After 11 days, Karnataka HC concludes 'hijab' hearing, reserves order
Deccan Chronicle with agency inputs | DC Correspondent
The Court dismissed a PIL seeking to restrain media from chasing hijab-clad students and teachers
Muslim women gather to participate in a march against banning Muslim girls wearing hijab from attending classes at some schools in Karnataka, in New Delhi. (AP File Photo)
New Delhi: After 11 days of hearing, the full bench of Karnataka High Court reserved judgment on the petitions challenging the hijab ban in colleges and gave both parties to file their written submissions. The Court dismissed a PIL seeking to restrain media from chasing hijab-clad students and teachers while proceeding to their schools and colleges and from video-graphing and photographing of children and teachers near to their schools while they were removing their hijabs and burqas.
On Friday, the bench heard the rejoinder arguments by the lawyers for the petitioners.
"We have been wearing a headscarf, it is a piece of cloth covering the head, not the face, we should be permitted to use it. It is not right for college to prevent us from doing that. If it is a bonafide practice of conscience, it should be allowed under Article 25. The question of essential religious practice cannot be imported from freedom of conscience. Even hadith also says the face need not be covered but the hijab needs to be worn. This is the admitted position. Government admits this position in its reply… The Advocate General said that what is stated in the Koran though obligatory, may not be essential. That is contrary to Shayara Bano," said Senior Advocate Yusuf Muchhala as he quoted scholar Muhammad Pickthall to argue that true Islamic tradition requires veiling of the head.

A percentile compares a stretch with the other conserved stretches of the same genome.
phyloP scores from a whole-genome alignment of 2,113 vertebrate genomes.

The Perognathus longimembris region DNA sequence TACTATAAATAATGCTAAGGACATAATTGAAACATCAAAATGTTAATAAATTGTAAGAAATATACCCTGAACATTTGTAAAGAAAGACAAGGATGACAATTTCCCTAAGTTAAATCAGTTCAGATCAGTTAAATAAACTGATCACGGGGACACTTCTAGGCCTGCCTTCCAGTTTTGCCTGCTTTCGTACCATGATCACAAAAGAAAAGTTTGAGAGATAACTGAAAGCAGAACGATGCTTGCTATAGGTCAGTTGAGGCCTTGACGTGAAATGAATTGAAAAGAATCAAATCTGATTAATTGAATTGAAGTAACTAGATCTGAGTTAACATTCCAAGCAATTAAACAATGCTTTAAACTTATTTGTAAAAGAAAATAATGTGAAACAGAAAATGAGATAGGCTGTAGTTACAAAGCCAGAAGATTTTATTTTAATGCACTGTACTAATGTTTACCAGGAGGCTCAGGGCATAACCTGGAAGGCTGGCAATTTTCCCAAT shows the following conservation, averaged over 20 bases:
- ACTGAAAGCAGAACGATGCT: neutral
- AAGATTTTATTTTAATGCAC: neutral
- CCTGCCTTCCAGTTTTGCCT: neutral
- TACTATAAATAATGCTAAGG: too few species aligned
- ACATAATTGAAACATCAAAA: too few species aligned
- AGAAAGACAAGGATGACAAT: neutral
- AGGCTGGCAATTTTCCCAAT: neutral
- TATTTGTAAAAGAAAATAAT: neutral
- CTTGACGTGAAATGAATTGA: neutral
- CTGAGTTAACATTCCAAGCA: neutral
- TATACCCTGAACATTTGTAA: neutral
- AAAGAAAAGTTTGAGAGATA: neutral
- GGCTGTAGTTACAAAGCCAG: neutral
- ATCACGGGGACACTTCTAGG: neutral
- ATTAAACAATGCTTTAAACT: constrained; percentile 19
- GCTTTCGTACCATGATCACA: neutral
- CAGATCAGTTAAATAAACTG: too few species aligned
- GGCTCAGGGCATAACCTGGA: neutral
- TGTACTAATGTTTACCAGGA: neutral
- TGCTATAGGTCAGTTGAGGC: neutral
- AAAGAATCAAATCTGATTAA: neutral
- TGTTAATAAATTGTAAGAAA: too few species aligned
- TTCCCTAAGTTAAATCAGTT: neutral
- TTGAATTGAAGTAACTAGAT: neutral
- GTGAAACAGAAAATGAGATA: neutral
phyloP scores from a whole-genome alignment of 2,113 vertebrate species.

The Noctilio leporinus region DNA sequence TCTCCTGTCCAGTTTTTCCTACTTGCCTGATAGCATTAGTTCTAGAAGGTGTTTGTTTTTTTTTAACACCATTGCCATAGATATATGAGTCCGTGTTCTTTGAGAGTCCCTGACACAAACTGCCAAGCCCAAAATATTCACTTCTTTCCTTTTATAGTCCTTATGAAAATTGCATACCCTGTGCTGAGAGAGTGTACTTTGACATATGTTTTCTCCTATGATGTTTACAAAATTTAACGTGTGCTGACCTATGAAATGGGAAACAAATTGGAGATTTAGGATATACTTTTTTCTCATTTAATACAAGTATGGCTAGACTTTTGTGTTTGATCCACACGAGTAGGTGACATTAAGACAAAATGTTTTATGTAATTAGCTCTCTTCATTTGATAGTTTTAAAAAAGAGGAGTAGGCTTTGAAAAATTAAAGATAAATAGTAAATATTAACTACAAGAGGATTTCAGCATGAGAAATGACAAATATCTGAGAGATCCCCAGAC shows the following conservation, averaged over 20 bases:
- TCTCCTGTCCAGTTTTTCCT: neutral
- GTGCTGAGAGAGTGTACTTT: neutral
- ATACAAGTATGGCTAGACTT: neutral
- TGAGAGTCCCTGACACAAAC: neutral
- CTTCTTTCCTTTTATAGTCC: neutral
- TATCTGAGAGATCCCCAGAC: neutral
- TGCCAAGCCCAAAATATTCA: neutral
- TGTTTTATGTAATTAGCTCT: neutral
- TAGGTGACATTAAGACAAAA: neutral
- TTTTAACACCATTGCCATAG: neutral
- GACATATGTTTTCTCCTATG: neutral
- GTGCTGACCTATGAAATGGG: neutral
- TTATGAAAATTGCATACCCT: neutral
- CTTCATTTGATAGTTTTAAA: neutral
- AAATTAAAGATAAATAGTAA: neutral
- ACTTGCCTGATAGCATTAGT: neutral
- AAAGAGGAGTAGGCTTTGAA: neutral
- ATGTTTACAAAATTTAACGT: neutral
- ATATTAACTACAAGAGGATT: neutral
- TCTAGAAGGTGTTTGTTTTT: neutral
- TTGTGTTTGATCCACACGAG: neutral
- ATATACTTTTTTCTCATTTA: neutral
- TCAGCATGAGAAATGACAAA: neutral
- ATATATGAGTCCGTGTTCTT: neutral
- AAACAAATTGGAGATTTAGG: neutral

Mucchala referred to the observations in Ayodhya case that the Court should be cautious not to enter into theological discussions and should only see if the faith and the belief of the worshipper is genuinely held.
Advocate Mohammad Tahir said uniformity in the name of secularism will mean only minorities will be at loss. "Assume that lordships says school is a secular place where headscarf is not allowed. Tomorrow government will come and say this mall is a secular place and so our traditions will remain in four corners of the house," Tahir said.
Senior Advocate Professor Ravivarma Kumar opposed the constitution of CDCs as it confers executive powers to the MLAs. He said the president of College Development Committee (CDC) will be the local MLA of the constituency. Out of the 12 members, 11 will be nominated by MLA. "This is absolute power given to the MLA; college is given over on a platter to him. The issue of entrusting a legislative member with executive power is not accepted. There is absolutely no accountability for the MLA. There is no control over him. Suppose there is misuse of funds and the Committee is responsible, who will hold the CDC accountable?" he argued
Petitioner-in-person Dr Vinod Kulkarni submitted banning of hijab in schools and colleges has affected the mental health of Muslim girls, more so girls who wear the hijab while adding hijab is sported as a cultural practice and custom for 1400 years.